Wondering if you can start a business in the U.S. without citizenship? The short answer is yes! The longer answer, though, is that there may be certain restrictions on the type of business entity a non-resident can form.
But before digging into those restrictions, you'd be wise to consider the extra steps you'll need to take when forming a corporation or LLC for non-U.S. residents.
Requirements for Forming a Corporation or LLC as a Non-Resident
For U.S. citizens and residents looking to start a business, their first steps are relatively straightforward. They likely already have a Social Security Number (SSN), so they simply need to start by obtaining an Employer Identification Number (EIN).
But if you're a non-U.S. citizen who wants to form an LLC or corporation in the U.S., you might need to take a few extra steps:
- Apply for a visa with the U.S. government. If you intend on working in the business that you are planning to form in the U.S., you’ll need a visa. This may be an E-2 Treaty Investor visa or an EB-5 Immigrant Investor Program visa, depending on your needs. An E-2 visa will allow you the opportunity to travel to and from the U.S. for work as long as you're a national of a treaty country. Alternatively, the EB-5 visa is geared toward foreign nationals investing in a U.S. business that will also employ at least 10 American workers.
- Get an ITIN. Non-U.S. citizens might not be able to have an SSN, but they can apply for an Individual Taxpayer Identification Number (ITIN) through the U.S. Internal Revenue Service (IRS). Once you have an ITIN, you can apply for an EIN using Form SS-4 without needing to provide an SSN.
- Choose a Registered Agent. Although you can list an address outside of the U.S. as your business address, you will still need to assign a Registered Agent who resides in the state where you formed your business to accept all of your important documents. If you don't have anyone in mind, you might benefit from using a Registered Agent service.
- Check for unique state requirements. This step applies to all prospective U.S. business owners, not just foreign ones: Be sure to check the individual requirements of the state in which you're starting your corporation. Each state's provisions can vary greatly from one another, so remember to do your due diligence beforehand.
Once all of your ducks are in a row, you're ready to make things official and apply to start your business. After your application is approved, you'll officially be the owner of a U.S. business — that fact alone will surely make all your hard work worth it.
Types of U.S. Businesses a Non-Resident Can Form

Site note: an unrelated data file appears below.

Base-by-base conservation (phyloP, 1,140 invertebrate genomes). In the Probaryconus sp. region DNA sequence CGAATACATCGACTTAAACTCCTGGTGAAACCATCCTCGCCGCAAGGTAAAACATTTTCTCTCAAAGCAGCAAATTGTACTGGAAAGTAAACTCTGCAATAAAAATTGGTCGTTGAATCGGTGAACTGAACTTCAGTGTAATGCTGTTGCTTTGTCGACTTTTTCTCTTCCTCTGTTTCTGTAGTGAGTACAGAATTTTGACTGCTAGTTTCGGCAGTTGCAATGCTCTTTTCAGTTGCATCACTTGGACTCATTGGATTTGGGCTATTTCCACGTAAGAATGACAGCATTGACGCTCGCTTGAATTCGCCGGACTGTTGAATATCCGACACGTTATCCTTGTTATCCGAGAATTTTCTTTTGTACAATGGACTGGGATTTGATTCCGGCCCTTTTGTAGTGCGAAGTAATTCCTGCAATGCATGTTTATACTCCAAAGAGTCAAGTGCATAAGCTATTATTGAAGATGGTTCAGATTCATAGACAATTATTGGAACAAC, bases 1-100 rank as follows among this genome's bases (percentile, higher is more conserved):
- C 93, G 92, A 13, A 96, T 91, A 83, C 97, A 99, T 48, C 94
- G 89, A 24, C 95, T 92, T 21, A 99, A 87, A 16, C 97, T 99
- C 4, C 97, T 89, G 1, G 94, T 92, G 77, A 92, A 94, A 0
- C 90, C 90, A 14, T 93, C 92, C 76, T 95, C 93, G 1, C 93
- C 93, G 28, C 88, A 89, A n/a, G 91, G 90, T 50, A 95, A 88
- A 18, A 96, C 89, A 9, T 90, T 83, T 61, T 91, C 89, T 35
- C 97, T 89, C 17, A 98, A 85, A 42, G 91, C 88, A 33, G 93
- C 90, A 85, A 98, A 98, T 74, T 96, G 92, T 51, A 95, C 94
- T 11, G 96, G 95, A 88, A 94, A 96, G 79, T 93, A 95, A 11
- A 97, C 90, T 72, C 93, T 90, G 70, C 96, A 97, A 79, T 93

Generally, there are no citizenship or residence requirements for ownership of a C Corporation or an LLC — yes, a foreigner can be part of an LLC in the U.S.
The same, however, can't be said for S Corporations.
According to the IRS's S Corp requirements, non-resident aliens are not permitted to be S Corp shareholders, but resident aliens are. In other words, a non-U.S. citizen who resides in the U.S. (i.e., a resident alien) can own an S Corp, while a non-U.S. citizen who is also a non-U.S. resident (i.e., a non-resident alien) cannot own an S Corp. That's because an S Corp owner must reside in the jurisdiction, or have a physical presence, in order to be incorporated.
Not sure if you're a resident alien or not? The IRS states that in order to qualify as one, you must meet either the green card test or the substantial presence test for the calendar year.
Opening a Bank Account and Paying Taxes
A key step for any business owner, whether they're a U.S. resident or not, is opening and maintaining a business bank account.
But if you want to open up a bank account in the U.S., then you'll need to provide the proper paperwork. In the case of a non-resident, that will include business formation documents, a legal address, your EIN and proof of identity, which would be satisfied with a passport.
Foreign business owners must also be sure to pay taxes and remember to file their tax returns on time. It's easy to see why: Failure to do so will result in fines and penalties and may even lead to the dissolution of the business.
When it comes to regular business maintenance, the requirements for citizen and non-citizen corporation owners are very similar. Depending on the individual requirements of the state where the business was formed, you may be required to perform tasks such as:
If you stay on top of your corporation's reporting and compliance requirements, you'll be able to keep your business running like a well-oiled machine for many years.
Make Your Dream of Owning a U.S. Corporation a Reality
At the end of the day, being a non-citizen cannot keep you from following your dreams and starting a corporation or LLC as a non-U.S. resident. However, there are rules you'll need to follow if you want to make that “American dream" come to fruition. That's why it's so important to consult with an immigration attorney or professional who's qualified to help you navigate through the business formation process.
Want to make the process of starting your business as easy as possible? Form your C Corp or S Corp with Incfile. We've helped hundreds of thousands of entrepreneurs start U.S. businesses (including foreign nationals), and we'd love to help you too.